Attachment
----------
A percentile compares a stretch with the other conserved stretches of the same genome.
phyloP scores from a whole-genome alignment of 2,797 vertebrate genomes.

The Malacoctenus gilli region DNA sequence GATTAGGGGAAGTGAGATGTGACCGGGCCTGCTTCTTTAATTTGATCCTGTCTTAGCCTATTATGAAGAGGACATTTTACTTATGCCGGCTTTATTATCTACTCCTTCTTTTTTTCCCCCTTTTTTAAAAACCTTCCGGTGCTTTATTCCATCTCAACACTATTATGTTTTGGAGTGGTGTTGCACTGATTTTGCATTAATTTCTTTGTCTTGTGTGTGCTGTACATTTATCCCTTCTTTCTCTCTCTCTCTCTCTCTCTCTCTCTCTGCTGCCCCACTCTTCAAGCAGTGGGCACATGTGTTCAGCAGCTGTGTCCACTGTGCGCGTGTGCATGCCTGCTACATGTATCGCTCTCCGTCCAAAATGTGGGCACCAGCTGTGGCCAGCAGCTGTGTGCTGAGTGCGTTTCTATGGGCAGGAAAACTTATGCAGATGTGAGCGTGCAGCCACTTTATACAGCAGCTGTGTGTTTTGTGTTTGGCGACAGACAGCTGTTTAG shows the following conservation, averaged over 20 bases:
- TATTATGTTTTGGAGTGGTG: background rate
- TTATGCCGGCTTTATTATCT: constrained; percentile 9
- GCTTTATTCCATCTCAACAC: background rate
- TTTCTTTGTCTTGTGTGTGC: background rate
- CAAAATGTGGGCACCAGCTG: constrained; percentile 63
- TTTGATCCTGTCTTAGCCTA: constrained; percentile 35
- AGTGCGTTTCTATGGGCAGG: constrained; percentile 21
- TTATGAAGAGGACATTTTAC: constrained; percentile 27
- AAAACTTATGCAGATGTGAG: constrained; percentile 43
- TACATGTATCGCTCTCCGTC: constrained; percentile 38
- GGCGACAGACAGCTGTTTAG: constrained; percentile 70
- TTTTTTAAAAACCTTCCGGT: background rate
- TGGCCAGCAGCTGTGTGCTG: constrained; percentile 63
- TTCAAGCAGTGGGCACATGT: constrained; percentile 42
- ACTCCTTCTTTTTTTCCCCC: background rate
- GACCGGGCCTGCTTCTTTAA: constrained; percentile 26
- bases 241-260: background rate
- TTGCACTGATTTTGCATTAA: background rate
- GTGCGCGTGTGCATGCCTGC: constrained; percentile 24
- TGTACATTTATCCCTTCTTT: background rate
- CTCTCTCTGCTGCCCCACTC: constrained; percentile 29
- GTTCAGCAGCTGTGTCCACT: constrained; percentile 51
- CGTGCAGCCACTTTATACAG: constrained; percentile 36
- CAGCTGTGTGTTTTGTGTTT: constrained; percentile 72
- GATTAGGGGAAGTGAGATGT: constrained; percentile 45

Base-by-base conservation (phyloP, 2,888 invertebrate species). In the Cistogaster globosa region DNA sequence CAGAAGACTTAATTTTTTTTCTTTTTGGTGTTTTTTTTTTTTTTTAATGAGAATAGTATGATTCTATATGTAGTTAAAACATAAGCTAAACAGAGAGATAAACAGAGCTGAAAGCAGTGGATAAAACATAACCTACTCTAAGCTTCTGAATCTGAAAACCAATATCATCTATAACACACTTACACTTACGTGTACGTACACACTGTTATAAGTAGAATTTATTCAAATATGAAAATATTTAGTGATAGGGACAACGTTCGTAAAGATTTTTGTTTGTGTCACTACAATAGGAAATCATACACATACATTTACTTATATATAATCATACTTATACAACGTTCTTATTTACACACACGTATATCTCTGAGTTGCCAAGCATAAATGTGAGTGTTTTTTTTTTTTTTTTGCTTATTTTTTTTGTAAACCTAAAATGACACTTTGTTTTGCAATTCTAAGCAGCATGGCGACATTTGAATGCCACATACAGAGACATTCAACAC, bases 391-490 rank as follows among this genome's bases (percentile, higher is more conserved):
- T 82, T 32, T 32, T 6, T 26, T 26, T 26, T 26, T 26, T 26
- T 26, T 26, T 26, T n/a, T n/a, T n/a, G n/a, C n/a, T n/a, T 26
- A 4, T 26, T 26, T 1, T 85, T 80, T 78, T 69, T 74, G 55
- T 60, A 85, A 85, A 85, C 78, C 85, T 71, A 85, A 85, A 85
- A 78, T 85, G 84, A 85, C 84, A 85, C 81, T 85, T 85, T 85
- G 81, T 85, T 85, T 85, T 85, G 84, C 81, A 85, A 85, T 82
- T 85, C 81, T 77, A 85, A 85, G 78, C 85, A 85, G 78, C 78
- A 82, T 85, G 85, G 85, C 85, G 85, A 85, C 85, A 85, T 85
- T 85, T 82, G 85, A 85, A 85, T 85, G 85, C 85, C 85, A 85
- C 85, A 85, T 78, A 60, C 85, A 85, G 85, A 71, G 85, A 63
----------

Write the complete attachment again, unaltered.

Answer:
A percentile compares a stretch with the other conserved stretches of the same genome.
phyloP scores from a whole-genome alignment of 2,797 vertebrate genomes.

The Malacoctenus gilli region DNA sequence GATTAGGGGAAGTGAGATGTGACCGGGCCTGCTTCTTTAATTTGATCCTGTCTTAGCCTATTATGAAGAGGACATTTTACTTATGCCGGCTTTATTATCTACTCCTTCTTTTTTTCCCCCTTTTTTAAAAACCTTCCGGTGCTTTATTCCATCTCAACACTATTATGTTTTGGAGTGGTGTTGCACTGATTTTGCATTAATTTCTTTGTCTTGTGTGTGCTGTACATTTATCCCTTCTTTCTCTCTCTCTCTCTCTCTCTCTCTCTCTGCTGCCCCACTCTTCAAGCAGTGGGCACATGTGTTCAGCAGCTGTGTCCACTGTGCGCGTGTGCATGCCTGCTACATGTATCGCTCTCCGTCCAAAATGTGGGCACCAGCTGTGGCCAGCAGCTGTGTGCTGAGTGCGTTTCTATGGGCAGGAAAACTTATGCAGATGTGAGCGTGCAGCCACTTTATACAGCAGCTGTGTGTTTTGTGTTTGGCGACAGACAGCTGTTTAG shows the following conservation, averaged over 20 bases:
- TATTATGTTTTGGAGTGGTG: background rate
- TTATGCCGGCTTTATTATCT: constrained; percentile 9
- GCTTTATTCCATCTCAACAC: background rate
- TTTCTTTGTCTTGTGTGTGC: background rate
- CAAAATGTGGGCACCAGCTG: constrained; percentile 63
- TTTGATCCTGTCTTAGCCTA: constrained; percentile 35
- AGTGCGTTTCTATGGGCAGG: constrained; percentile 21
- TTATGAAGAGGACATTTTAC: constrained; percentile 27
- AAAACTTATGCAGATGTGAG: constrained; percentile 43
- TACATGTATCGCTCTCCGTC: constrained; percentile 38
- GGCGACAGACAGCTGTTTAG: constrained; percentile 70
- TTTTTTAAAAACCTTCCGGT: background rate
- TGGCCAGCAGCTGTGTGCTG: constrained; percentile 63
- TTCAAGCAGTGGGCACATGT: constrained; percentile 42
- ACTCCTTCTTTTTTTCCCCC: background rate
- GACCGGGCCTGCTTCTTTAA: constrained; percentile 26
- bases 241-260: background rate
- TTGCACTGATTTTGCATTAA: background rate
- GTGCGCGTGTGCATGCCTGC: constrained; percentile 24
- TGTACATTTATCCCTTCTTT: background rate
- CTCTCTCTGCTGCCCCACTC: constrained; percentile 29
- GTTCAGCAGCTGTGTCCACT: constrained; percentile 51
- CGTGCAGCCACTTTATACAG: constrained; percentile 36
- CAGCTGTGTGTTTTGTGTTT: constrained; percentile 72
- GATTAGGGGAAGTGAGATGT: constrained; percentile 45

Base-by-base conservation (phyloP, 2,888 invertebrate species). In the Cistogaster globosa region DNA sequence CAGAAGACTTAATTTTTTTTCTTTTTGGTGTTTTTTTTTTTTTTTAATGAGAATAGTATGATTCTATATGTAGTTAAAACATAAGCTAAACAGAGAGATAAACAGAGCTGAAAGCAGTGGATAAAACATAACCTACTCTAAGCTTCTGAATCTGAAAACCAATATCATCTATAACACACTTACACTTACGTGTACGTACACACTGTTATAAGTAGAATTTATTCAAATATGAAAATATTTAGTGATAGGGACAACGTTCGTAAAGATTTTTGTTTGTGTCACTACAATAGGAAATCATACACATACATTTACTTATATATAATCATACTTATACAACGTTCTTATTTACACACACGTATATCTCTGAGTTGCCAAGCATAAATGTGAGTGTTTTTTTTTTTTTTTTGCTTATTTTTTTTGTAAACCTAAAATGACACTTTGTTTTGCAATTCTAAGCAGCATGGCGACATTTGAATGCCACATACAGAGACATTCAACAC, bases 391-490 rank as follows among this genome's bases (percentile, higher is more conserved):
- T 82, T 32, T 32, T 6, T 26, T 26, T 26, T 26, T 26, T 26
- T 26, T 26, T 26, T n/a, T n/a, T n/a, G n/a, C n/a, T n/a, T 26
- A 4, T 26, T 26, T 1, T 85, T 80, T 78, T 69, T 74, G 55
- T 60, A 85, A 85, A 85, C 78, C 85, T 71, A 85, A 85, A 85
- A 78, T 85, G 84, A 85, C 84, A 85, C 81, T 85, T 85, T 85
- G 81, T 85, T 85, T 85, T 85, G 84, C 81, A 85, A 85, T 82
- T 85, C 81, T 77, A 85, A 85, G 78, C 85, A 85, G 78, C 78
- A 82, T 85, G 85, G 85, C 85, G 85, A 85, C 85, A 85, T 85
- T 85, T 82, G 85, A 85, A 85, T 85, G 85, C 85, C 85, A 85
- C 85, A 85, T 78, A 60, C 85, A 85, G 85, A 71, G 85, A 63